2.4.2. Direction-Following . . . . . . . . . . . . . . . . . . . . . . . . . 29
2.4.3. Path-Following . . . . . . . . . . . . . . . . . . . . . . . . . . . . 30
2.4.4. Parallel-F . . . . . . . . . . . . . . . . . . . . . . . . . . 32
2.5. Summary . . . . . . . . . . . . . . . . . . . . . . . . . . . . . . . . . . 37
3. Map Building in a Home-Tour 41
3.1. Introduction of SLAM with Rao-Blackwellisation . . . . . . . . . . . . . . 41
3.2. Mapping during the Home-Tour . . . . . . . . . . . . . . . . . . . . . . . 45
3.2.1. Basic Idea . . . . . . . . . . . . . . . . . . . . . . . . . . . . . . 47
3.2.2. Evaluation on a Simulation Platform . . . . . . . . . . . . . . . . . 47
3.3. Summary and Discussion . . . . . . . . . . . . . . . . . . . . . . . . . . 56
4. Path Planning Adopting Human Strategies 59
4.1. Related Work . . . . . . . . . . . . . . . . . . . . . . . . . . . . . . . . 60
4.2. Path Planning . . . . . . . . . . . . . . . . . . . . . . . . . . . . . . . . 61
4.2.1. Graph Creation . . . . . . . . . . . . . . . . . . . . . . . . . . . 63
4.2.2. Re-planning . . . . . . . . . . . . . . . . . . . . . . . . . . . . . 66
4.2.3. Empirical Study . . . . . . . . . . . . . . . . . . . . . . . . . . . 68
4.3. Multisensor-based Motion Generation . . . . . . . . . . . . . . . . . . . . 73
4.3.1. Motion Generation . . . . . . . . . . . . . . . . . . . . . . . . . . 74
4.3.2. Data Fusion . . . . . . . . . . . . . . . . . . . . . . . . . . . . . 79
4.3.3. Experimental Results . . . . . . . . . . . . . . . . . . . . . . . . . 83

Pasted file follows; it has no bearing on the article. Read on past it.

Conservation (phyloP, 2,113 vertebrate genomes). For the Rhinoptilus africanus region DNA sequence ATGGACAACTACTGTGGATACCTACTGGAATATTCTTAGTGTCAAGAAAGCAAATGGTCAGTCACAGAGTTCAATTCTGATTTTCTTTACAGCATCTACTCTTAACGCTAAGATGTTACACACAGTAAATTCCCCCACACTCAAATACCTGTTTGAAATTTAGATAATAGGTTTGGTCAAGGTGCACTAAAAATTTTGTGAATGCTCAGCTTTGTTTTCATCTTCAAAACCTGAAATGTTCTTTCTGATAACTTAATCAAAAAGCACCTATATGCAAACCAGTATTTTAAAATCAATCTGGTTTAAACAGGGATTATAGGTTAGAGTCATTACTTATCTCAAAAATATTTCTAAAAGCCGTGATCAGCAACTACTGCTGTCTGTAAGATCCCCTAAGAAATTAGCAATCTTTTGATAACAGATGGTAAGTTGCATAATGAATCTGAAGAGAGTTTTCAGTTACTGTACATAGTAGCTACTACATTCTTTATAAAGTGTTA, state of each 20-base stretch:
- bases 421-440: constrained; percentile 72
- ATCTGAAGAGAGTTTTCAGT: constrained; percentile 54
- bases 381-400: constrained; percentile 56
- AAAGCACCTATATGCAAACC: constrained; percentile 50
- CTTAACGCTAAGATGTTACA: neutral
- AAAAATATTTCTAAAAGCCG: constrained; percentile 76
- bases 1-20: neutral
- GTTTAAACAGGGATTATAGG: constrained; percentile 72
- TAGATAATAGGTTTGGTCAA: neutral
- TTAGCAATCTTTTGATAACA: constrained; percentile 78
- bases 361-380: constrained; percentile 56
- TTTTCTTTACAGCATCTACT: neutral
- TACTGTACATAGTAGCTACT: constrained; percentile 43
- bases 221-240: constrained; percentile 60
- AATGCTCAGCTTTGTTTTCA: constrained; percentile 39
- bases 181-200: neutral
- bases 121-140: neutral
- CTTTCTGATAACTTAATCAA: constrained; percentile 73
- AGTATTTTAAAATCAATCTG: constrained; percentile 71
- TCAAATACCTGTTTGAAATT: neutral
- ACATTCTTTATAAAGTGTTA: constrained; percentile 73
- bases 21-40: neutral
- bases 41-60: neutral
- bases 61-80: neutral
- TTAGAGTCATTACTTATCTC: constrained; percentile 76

4.4. Summary and Discussion . . . . . . . . . . . . . . . . . . . . . . . . . . 85
5. Evaluation 89
5.1. Experimental Design . . . . . . . . . . . . . . . . . . . . . . . . . . . . 92
5.1.1. Procedure . . . . . . . . . . . . . . . . . . . . . . . . . . . . . . 92
5.1.2. System Architecture . . . . . . . . . . . . . . . . . . . . . . . . . 93
Bielefeld Universityviii Contents
5.2. Assessment of Individual Modules in the Integrated System . . . . . . . . . 99
5.2.1. Person-Following . . . . . . . . . . . . . . . . . . . . . . . . . . . 99
5.2.2. Map Building . . . . . . . . . . . . . . . . . . . . . . . . . . . . 110
5.2.3. Path Planning . . . . . . . . . . . . . . . . . . . . . . . . . . . . 116
5.3. Observations from a Subject’s Perspective . . . . . . . . . . . . . . . . . . 123
5.4. Insights and Discussion . . . . . . . . . . . . . . . . . . . . . . . . . . . 125
6. Conclusion and Future Considerations 129
6.1. Summary . . . . . . . . . . . . . . . . . . . . . . . . . . . . . . . . . . 129
6.2. Concluding Discussion and Future Considerations . . . . . . . . . . . . . . 130
A. A Brief Introduction to Particle Filters 135
Bibliography 139
Fang Yuan